Saturday, March 26, 2011

Guest Post: Betty Fokker, The Stay-at-Home Feminist Mom

Today's guest post comes courtesy of the lovely Betty Fokker, penner of The Stay-at-Home Feminist Mom. (The slogan on her blog-- and just one of the many reasons I love her so--is: Don't try to oppress me with your patriarchal values. It will not go well for you.) 

Betty is hilarious, smart, and takes my breath away with her adept cussing. She is also fat. Oh, don't worry, she'd tell you the same thing herself.  

Now normally, Betty is well aware of how smoking hot she is, and rails against the whole stinkin' fat-hating society, but in the following post, dear Betty briefly succumbs to self doubt. Here she's talking about fat, but I think a lot of chicks could say the same thing about their stupid straight and/or curly hair, freaky pointy ears, or whatever.

(An aside: It took me like an hour to find a decent image (above left) to convey the concept of sexy zaftig womanliness. By contrast, it took me .00000004 seconds to find an image to convey the idea of "lady with big boobies.")

I also like her post because not only does Betty use the term "asshat" with typical aplomb, but she also lays down this sentence: "Even when I walk out of the shower and he pops a boner that you could club a baby seal with, I still wonder if he likes what he sees."

So here now, ladies and gentlemen, Ms. Betty Fokker:

image courtesy of:
Turns out that almost 1/3 of the women of Britain feel that they are too fat to have sex, and that (strangely!) has a negative effect on their libido. Imagine, if you will, the concept that you loathe your physical self so much you don’t feel you should have sex since some poor male (or female, since the Fokker doesn’t care one way or another who shares your bed. I am not an asshat.) would have to look at your nekkid flesh, and touch your smooshy body.  I don’t have to image, considering the fact every time my Sweet Babou wants to tear up the sheets doing a nekkid waltz, I am surprised and bewildered.

Even I, schooled in feminist thought and the rejection of fat-hating bullshit, wonder why he would ever WANT to fuck me. I’m fat, therefore I am undesirable.

I have always, in my heart, operated under the assumption that he loves me so much he is willing to make the sweaty pretzel with me despite the fact I am repulsive to look upon. Moreover, I see that love as a sign of his quality as a superior human, not as a function of my worth. I just feel lucky. Like a lottery winner, not someone who invented the next-big-thing in computers and got rich from my efforts.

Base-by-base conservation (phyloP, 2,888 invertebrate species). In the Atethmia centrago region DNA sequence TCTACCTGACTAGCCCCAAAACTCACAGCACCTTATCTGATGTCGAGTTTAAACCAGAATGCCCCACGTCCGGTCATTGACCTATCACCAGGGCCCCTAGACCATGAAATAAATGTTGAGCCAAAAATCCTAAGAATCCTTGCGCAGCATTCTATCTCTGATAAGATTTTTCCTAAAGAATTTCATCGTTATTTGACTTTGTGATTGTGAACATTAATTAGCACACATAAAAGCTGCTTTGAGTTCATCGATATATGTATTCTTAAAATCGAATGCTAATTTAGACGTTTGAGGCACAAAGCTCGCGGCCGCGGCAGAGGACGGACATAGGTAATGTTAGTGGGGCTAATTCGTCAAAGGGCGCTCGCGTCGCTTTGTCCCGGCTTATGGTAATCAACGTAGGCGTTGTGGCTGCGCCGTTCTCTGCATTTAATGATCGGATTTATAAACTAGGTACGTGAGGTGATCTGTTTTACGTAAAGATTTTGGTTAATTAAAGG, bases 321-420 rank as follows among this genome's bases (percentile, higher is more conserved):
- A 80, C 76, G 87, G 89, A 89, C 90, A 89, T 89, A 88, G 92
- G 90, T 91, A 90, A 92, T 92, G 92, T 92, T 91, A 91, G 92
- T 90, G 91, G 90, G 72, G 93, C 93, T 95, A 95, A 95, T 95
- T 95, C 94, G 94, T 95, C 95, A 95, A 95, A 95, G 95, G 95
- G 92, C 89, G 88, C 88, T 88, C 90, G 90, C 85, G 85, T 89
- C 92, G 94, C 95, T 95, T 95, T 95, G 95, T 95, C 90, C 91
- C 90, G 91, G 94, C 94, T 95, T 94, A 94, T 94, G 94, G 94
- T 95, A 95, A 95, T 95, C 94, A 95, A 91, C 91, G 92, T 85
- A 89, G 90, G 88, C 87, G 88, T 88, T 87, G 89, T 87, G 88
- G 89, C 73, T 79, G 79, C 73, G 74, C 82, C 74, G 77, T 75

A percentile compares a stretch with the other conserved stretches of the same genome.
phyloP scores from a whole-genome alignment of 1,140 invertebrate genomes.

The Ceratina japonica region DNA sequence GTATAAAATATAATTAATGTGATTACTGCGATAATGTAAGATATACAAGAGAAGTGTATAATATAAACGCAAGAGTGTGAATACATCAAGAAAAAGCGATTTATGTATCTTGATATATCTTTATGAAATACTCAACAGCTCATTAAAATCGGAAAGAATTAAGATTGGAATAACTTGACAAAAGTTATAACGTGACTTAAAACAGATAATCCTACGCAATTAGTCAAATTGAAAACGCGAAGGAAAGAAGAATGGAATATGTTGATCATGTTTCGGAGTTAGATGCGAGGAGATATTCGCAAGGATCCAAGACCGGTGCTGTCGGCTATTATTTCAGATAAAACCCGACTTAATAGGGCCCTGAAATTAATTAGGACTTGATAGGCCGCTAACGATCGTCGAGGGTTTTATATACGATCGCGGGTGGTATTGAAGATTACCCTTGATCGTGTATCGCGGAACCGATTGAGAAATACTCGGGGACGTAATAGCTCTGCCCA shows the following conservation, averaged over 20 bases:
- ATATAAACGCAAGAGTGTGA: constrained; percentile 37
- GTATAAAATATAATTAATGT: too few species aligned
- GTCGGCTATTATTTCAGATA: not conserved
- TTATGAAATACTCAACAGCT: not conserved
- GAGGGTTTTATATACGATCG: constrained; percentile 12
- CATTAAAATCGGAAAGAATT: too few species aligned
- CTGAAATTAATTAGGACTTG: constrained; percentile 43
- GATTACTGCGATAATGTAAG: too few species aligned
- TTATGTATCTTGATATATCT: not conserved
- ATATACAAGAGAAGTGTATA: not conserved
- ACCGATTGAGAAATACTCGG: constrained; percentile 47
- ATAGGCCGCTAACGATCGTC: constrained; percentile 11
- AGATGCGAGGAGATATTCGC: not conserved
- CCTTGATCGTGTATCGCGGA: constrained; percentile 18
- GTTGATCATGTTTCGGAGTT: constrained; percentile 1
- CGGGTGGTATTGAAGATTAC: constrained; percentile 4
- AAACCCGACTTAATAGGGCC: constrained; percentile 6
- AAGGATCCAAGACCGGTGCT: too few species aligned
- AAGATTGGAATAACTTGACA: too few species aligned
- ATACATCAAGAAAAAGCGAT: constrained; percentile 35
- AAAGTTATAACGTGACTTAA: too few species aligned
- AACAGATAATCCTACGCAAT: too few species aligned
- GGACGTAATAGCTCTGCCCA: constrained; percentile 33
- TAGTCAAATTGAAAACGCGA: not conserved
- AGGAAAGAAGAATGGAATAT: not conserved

I was a well-loved and petted preschooler, so I always had the hope, maybe even the assumption, that I would be a lottery-winner in love one day. After all, I had been loved, so it wasn’t beyond the realm of reality. But as all the cultural messages of my ‘ugliness’ because of my obesity hammered at me for years, I assumed it would be one of those miraculous events – like a reverse beauty and the beast. I dreamed that one day a man would love me in spite of my hideous outward appearance. Which is better than the idea that I would never be loved, I guess, but is still all kinds of Fokked up.

Maybe I would have been more sanguine that Sweet Babou desired me is he had been a chubby-chaser. Then it would have made sense to me why he wanted me. But no, his prior girlfriends could be used to skewer cocktail hor’dourves.  So I have always believed, on some level, that loving me was a great sacrifice on his part, done because his heart was pure. All the rumpy-pumpy since we met has failed to convince me otherwise. Even when I walk out of the shower and he pops a boner that you could club a baby seal to death with, I still wonder if he likes what he sees.

This is not what I want to feel. I want to believe, as well as understand, that my fat does not devalue me. I do not believe it devalues others, but I cannot shake that feeling about myself. It makes me all the more determined, as a woman and a mother and a feminist, to fight fat-haters on every front, since this is horrible and I don’t want my daughters or any other woman to ever think of themselves as less because their body is more. Fat–hate and discrimination is BULLSHIT, y’all.

But I still wonder if he secretly thinks I’m yucky.

See also: My Wife's Body by An Anonymous Husband, in which a husband examines this phenomenon from the male point of view.

(image source:

Monday, March 21, 2011

Overthinking the Magic Bra

Sandra and I were shopping for bras in what is still called--in this day and age!-- the "Intimates" department when I saw it: the Maidenform Ultimate Push Up Bra. Have you seen this thing? "Add two cup sizes!" it promises, as well it should, since it seems to contain a small throw pillow's worth of padding in each cup. The bra was pretty ridiculous, really, so we gave it its proper mockery then continued with the special hell that is bra-shopping. [Oh, men, you don't even know! The egregious misstocking, the deciphering of strange terms (is "demi" good or bad?) and the hideous also-rans (I'm talking to you, green pin-striped push-up bra.) It's enough to drive you to the smelling salts, quite honestly.]